Some of you may think that college students on the whole are spoiled brats who should probably pay more in taxes than they do (I count myself among this group). However, I suspect that many students who claim they favor a FairTax would not be quite so vocal if it were framed as a tax increase on students.

    I hardly hear the campus crying out, “Raise my taxes!”

  27. LINDA says:

    Legislatures are not looking for a fair tax for anyone. More money is need to meet the spending that is spiraling out of control, and more money will be collected if a so-called fair tax is put into place. Let us work with the tax we have and cut costs 10% across the board.

    A fair tax is a regressive tax that would cripple the economy in Georgia. It hurts the poor and small businesses. If you take money away from the poor in transfer payments to the state, then the federal government will be further burdened with pleas for state and local governments requesting federal grants to help with housing and schools. That money goes through to many hands to get back to the states through federal taxes that comes out of our pockets.

    Just do an analysis comparing progressive taxes vs. regressive taxes, and do some research to see what happens when governments come up with new schemes of taxation. I believe the state tax in Georiga may have started at 1/2 % when first introduced or perhaps 1%.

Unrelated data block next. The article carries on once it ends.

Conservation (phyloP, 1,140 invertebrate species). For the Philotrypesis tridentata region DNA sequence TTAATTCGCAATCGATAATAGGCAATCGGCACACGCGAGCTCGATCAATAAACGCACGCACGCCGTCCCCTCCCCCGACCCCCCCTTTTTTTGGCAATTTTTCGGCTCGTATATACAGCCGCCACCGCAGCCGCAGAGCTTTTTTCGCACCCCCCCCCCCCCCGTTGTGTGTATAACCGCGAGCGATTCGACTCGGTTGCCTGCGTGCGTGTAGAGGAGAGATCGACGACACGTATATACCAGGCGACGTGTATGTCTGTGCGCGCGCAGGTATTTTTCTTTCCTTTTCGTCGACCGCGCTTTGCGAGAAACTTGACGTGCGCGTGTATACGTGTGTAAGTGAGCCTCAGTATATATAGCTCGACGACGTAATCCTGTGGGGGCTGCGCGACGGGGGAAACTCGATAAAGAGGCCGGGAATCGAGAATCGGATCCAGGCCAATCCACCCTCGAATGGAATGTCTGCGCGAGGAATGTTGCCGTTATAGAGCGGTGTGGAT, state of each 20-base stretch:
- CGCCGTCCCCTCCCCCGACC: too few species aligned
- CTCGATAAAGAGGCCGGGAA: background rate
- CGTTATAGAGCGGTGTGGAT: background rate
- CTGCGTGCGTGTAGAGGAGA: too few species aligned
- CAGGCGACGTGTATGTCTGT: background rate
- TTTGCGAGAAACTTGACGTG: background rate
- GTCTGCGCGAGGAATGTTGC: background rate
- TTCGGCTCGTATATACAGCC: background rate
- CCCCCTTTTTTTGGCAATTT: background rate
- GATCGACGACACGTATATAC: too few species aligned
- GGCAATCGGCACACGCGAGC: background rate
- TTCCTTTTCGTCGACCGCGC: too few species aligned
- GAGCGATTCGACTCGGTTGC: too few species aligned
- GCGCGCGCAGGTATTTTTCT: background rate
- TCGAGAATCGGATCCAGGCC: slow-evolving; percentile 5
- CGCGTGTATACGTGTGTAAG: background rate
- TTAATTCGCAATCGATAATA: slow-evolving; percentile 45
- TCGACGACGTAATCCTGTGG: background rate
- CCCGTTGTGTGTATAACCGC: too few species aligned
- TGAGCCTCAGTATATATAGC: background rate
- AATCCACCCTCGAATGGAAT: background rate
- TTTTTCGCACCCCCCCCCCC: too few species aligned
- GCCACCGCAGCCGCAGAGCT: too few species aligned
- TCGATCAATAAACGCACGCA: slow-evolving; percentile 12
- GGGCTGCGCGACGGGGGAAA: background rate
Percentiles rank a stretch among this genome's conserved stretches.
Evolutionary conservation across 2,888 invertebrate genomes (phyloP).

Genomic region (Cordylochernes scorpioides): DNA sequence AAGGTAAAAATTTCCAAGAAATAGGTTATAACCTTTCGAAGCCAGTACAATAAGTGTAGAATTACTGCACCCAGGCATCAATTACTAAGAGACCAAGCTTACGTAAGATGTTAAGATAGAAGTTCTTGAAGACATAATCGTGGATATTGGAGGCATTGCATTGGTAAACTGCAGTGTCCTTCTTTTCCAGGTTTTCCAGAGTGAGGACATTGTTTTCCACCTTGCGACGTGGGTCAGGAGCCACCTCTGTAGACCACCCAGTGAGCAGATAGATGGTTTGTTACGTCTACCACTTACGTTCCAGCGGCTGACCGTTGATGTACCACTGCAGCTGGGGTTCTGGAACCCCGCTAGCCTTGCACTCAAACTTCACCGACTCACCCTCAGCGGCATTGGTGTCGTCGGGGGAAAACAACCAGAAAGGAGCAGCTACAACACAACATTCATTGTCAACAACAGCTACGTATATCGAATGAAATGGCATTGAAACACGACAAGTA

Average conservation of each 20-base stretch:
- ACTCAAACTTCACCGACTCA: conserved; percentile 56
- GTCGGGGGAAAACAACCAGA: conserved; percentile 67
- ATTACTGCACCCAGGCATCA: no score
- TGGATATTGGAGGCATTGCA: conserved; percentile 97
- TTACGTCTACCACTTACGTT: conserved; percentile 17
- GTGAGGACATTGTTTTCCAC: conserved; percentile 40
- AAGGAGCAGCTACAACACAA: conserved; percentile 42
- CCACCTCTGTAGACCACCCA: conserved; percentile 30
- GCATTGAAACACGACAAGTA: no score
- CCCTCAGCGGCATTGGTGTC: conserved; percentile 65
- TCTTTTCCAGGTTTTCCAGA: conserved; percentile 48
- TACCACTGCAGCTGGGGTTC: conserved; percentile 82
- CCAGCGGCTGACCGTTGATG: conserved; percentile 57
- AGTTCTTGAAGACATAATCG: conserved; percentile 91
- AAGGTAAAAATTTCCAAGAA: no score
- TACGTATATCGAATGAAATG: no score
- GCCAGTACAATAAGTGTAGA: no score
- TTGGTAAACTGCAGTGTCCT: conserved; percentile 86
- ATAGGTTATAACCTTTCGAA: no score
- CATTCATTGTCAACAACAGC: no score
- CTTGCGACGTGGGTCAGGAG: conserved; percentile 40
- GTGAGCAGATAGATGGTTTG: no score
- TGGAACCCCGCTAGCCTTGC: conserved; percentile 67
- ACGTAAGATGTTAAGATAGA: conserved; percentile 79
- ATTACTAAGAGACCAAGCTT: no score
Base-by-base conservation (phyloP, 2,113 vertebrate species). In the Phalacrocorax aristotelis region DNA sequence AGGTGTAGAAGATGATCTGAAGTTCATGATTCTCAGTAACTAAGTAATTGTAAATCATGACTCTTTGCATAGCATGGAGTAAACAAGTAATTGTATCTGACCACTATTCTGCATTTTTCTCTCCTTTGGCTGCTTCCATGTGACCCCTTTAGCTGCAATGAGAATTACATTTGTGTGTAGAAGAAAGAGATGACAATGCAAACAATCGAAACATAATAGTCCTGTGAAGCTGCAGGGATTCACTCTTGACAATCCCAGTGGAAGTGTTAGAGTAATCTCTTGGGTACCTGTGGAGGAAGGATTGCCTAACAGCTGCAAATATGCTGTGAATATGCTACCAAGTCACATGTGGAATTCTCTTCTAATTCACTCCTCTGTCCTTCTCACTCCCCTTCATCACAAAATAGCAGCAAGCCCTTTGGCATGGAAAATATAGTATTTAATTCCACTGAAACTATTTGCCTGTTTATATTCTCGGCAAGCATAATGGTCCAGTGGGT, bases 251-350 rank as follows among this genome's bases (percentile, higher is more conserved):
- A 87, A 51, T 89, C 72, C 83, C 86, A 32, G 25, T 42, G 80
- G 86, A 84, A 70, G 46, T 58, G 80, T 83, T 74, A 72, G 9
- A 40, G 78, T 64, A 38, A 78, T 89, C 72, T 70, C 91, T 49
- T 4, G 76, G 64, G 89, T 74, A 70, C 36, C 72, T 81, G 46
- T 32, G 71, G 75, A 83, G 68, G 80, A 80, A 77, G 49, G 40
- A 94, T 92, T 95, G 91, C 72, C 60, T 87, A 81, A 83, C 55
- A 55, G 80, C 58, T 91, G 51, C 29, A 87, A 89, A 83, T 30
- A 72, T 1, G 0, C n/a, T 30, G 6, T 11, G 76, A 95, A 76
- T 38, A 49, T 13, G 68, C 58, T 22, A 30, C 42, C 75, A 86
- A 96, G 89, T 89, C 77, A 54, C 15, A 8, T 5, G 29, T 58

We have got to cut spending now!

  28. LINDA says:

    I meant to say the sales tax may have started at 1/2% or 1%, and was not talking about state income tax. Regressive taxes harm the poor and small businesses. Small businesses are the new backbone of the economy, and they most certainly do not need to be burdened with higher operating costs.

  29. Mad Dog says:

    I hate coming in late to these posts.

    But, thought I’d jump in again.

    When the Republicans were cutting income taxes for Paris Hilton et al, how was that supposed to be good for me?

    That would be the selfish question to ask, wouldn’t it?

    But, if cutting taxes for someone that doesn’t work (or does non-productive work) is good for the economy, it should be good for me. Right?

    Is the argument that Paris Hilton would become more efficient in her conspicous consumption? Is it that we just need less wasteful rich kids? Is that what is holding our economy back from being the best in the world etc etc etc?

    So much for humor.